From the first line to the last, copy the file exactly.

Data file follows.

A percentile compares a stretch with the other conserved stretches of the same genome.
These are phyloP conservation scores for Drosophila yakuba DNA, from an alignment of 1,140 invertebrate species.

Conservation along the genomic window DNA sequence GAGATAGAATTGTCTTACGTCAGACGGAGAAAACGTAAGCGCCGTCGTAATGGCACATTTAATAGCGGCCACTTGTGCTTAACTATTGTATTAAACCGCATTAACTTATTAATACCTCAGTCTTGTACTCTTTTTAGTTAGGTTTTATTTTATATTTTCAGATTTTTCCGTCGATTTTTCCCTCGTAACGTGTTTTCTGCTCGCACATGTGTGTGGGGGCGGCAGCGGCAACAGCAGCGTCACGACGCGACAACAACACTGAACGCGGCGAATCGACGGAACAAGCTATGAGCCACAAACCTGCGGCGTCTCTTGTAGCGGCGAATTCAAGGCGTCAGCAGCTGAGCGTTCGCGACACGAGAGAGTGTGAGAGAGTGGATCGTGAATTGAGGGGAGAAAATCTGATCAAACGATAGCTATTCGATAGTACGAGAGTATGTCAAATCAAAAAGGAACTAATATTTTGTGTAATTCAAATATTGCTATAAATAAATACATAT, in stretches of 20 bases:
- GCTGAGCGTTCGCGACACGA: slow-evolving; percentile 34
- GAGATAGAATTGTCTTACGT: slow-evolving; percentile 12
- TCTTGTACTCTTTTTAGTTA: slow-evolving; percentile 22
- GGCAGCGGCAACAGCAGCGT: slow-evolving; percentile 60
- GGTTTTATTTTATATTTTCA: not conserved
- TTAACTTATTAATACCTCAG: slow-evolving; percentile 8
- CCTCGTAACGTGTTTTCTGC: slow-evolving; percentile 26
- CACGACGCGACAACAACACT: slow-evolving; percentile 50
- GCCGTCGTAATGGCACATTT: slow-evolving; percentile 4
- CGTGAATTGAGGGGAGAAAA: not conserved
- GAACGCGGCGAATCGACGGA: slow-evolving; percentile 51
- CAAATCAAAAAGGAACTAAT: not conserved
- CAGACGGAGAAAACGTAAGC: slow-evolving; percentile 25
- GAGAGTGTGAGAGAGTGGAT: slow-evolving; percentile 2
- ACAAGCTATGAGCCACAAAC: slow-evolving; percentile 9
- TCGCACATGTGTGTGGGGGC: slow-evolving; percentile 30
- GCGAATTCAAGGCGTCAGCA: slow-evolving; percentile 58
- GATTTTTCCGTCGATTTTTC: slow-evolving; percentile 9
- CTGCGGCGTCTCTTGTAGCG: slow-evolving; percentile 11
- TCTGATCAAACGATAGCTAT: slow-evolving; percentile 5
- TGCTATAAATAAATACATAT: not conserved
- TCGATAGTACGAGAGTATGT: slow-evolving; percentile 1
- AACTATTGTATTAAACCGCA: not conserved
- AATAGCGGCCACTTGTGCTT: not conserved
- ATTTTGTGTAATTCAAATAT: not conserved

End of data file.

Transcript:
A percentile compares a stretch with the other conserved stretches of the same genome.
These are phyloP conservation scores for Drosophila yakuba DNA, from an alignment of 1,140 invertebrate species.

Conservation along the genomic window DNA sequence GAGATAGAATTGTCTTACGTCAGACGGAGAAAACGTAAGCGCCGTCGTAATGGCACATTTAATAGCGGCCACTTGTGCTTAACTATTGTATTAAACCGCATTAACTTATTAATACCTCAGTCTTGTACTCTTTTTAGTTAGGTTTTATTTTATATTTTCAGATTTTTCCGTCGATTTTTCCCTCGTAACGTGTTTTCTGCTCGCACATGTGTGTGGGGGCGGCAGCGGCAACAGCAGCGTCACGACGCGACAACAACACTGAACGCGGCGAATCGACGGAACAAGCTATGAGCCACAAACCTGCGGCGTCTCTTGTAGCGGCGAATTCAAGGCGTCAGCAGCTGAGCGTTCGCGACACGAGAGAGTGTGAGAGAGTGGATCGTGAATTGAGGGGAGAAAATCTGATCAAACGATAGCTATTCGATAGTACGAGAGTATGTCAAATCAAAAAGGAACTAATATTTTGTGTAATTCAAATATTGCTATAAATAAATACATAT, in stretches of 20 bases:
- GCTGAGCGTTCGCGACACGA: slow-evolving; percentile 34
- GAGATAGAATTGTCTTACGT: slow-evolving; percentile 12
- TCTTGTACTCTTTTTAGTTA: slow-evolving; percentile 22
- GGCAGCGGCAACAGCAGCGT: slow-evolving; percentile 60
- GGTTTTATTTTATATTTTCA: not conserved
- TTAACTTATTAATACCTCAG: slow-evolving; percentile 8
- CCTCGTAACGTGTTTTCTGC: slow-evolving; percentile 26
- CACGACGCGACAACAACACT: slow-evolving; percentile 50
- GCCGTCGTAATGGCACATTT: slow-evolving; percentile 4
- CGTGAATTGAGGGGAGAAAA: not conserved
- GAACGCGGCGAATCGACGGA: slow-evolving; percentile 51
- CAAATCAAAAAGGAACTAAT: not conserved
- CAGACGGAGAAAACGTAAGC: slow-evolving; percentile 25
- GAGAGTGTGAGAGAGTGGAT: slow-evolving; percentile 2
- ACAAGCTATGAGCCACAAAC: slow-evolving; percentile 9
- TCGCACATGTGTGTGGGGGC: slow-evolving; percentile 30
- GCGAATTCAAGGCGTCAGCA: slow-evolving; percentile 58
- GATTTTTCCGTCGATTTTTC: slow-evolving; percentile 9
- CTGCGGCGTCTCTTGTAGCG: slow-evolving; percentile 11
- TCTGATCAAACGATAGCTAT: slow-evolving; percentile 5
- TGCTATAAATAAATACATAT: not conserved
- TCGATAGTACGAGAGTATGT: slow-evolving; percentile 1
- AACTATTGTATTAAACCGCA: not conserved
- AATAGCGGCCACTTGTGCTT: not conserved
- ATTTTGTGTAATTCAAATAT: not conserved